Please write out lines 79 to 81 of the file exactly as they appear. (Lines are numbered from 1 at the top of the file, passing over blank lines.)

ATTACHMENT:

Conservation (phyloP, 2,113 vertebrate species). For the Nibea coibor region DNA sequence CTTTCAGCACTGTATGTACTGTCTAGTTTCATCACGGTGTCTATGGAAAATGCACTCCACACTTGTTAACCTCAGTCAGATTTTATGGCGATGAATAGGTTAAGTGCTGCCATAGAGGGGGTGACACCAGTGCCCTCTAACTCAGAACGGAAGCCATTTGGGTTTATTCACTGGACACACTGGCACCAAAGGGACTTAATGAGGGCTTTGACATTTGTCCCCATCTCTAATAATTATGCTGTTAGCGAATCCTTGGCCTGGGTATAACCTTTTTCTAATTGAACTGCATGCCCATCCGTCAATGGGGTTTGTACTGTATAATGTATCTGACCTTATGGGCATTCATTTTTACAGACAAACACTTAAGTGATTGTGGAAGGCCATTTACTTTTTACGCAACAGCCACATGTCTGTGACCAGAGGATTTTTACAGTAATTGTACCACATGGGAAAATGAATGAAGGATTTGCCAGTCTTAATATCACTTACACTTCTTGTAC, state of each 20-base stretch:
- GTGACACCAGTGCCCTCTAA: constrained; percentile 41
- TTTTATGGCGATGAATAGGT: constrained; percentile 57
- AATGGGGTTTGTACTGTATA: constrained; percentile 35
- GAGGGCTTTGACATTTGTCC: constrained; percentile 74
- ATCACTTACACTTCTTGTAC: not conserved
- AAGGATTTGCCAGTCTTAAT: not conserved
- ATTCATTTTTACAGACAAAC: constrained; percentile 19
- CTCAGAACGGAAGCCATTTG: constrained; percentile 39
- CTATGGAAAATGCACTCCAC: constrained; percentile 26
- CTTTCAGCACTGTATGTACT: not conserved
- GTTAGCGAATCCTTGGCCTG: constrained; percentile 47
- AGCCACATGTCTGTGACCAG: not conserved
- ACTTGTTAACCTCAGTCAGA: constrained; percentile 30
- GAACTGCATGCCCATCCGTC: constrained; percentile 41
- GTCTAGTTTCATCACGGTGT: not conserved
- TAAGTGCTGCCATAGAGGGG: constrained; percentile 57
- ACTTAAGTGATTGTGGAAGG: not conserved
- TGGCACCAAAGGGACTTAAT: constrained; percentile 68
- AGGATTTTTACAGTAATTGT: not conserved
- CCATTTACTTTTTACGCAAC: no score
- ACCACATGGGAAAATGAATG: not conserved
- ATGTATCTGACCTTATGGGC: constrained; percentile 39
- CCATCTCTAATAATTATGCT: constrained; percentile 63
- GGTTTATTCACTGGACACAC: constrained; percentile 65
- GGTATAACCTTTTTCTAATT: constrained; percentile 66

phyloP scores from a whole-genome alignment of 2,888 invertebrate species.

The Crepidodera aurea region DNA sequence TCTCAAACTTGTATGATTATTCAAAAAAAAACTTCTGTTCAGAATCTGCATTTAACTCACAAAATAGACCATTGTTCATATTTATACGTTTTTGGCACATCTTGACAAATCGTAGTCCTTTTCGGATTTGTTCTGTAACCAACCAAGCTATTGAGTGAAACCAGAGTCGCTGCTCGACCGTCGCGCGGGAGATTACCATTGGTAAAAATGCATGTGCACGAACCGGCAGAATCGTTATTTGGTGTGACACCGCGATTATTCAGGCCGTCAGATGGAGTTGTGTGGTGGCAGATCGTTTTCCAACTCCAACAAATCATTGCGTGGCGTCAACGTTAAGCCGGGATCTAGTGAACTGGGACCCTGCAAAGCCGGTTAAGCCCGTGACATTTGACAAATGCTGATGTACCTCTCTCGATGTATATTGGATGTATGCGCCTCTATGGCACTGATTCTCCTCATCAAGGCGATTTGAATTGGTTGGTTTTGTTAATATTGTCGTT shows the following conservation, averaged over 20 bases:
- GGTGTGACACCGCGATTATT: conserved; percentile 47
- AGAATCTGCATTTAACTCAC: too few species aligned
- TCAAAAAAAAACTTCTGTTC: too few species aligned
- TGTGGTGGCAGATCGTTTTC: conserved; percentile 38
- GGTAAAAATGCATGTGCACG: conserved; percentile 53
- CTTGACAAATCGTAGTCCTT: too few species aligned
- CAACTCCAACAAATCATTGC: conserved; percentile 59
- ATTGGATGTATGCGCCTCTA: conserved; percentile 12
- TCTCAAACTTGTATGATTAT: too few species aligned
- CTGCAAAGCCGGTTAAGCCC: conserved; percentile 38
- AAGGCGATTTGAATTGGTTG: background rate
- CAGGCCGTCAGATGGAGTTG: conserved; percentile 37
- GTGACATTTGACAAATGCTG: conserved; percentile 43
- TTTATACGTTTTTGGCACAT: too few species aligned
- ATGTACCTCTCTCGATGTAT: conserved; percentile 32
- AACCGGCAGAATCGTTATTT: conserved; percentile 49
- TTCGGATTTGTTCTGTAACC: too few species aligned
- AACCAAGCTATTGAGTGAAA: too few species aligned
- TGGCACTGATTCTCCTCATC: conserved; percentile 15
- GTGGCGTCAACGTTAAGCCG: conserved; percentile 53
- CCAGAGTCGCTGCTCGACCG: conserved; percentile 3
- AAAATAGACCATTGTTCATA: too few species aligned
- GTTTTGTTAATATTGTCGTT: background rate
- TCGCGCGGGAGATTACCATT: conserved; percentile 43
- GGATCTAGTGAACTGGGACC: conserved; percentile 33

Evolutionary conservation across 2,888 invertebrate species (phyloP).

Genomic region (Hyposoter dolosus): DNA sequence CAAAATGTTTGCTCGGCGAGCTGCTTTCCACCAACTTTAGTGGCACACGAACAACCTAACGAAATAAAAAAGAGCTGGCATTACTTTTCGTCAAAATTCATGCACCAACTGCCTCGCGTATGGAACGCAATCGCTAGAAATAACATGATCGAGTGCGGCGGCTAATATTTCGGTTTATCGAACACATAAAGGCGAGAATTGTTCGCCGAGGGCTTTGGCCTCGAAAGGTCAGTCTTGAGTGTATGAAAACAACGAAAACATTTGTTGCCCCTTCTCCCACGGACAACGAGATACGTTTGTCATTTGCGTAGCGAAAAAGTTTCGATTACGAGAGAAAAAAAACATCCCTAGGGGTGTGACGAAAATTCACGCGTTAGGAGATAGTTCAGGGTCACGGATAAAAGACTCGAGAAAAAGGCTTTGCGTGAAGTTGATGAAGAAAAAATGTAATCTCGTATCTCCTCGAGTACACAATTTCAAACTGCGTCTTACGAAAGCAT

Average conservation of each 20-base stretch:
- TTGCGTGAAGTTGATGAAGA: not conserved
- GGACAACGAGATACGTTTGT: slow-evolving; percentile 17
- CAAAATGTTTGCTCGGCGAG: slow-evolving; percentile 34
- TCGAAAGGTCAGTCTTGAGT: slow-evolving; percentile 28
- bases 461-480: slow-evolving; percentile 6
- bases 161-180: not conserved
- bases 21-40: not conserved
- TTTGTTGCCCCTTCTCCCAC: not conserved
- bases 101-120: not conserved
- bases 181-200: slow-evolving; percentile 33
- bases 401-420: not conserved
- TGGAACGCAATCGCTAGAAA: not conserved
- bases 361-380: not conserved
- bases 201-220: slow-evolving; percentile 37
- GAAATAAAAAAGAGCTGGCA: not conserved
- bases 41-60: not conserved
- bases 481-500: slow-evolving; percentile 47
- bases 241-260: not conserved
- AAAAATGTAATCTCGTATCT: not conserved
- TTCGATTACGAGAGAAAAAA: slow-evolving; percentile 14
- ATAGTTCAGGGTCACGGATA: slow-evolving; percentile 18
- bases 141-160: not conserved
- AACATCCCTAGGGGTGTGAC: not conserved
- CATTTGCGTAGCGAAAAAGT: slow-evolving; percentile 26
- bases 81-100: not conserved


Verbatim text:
- AACATCCCTAGGGGTGTGAC: not conserved
- CATTTGCGTAGCGAAAAAGT: slow-evolving; percentile 26
- bases 81-100: not conserved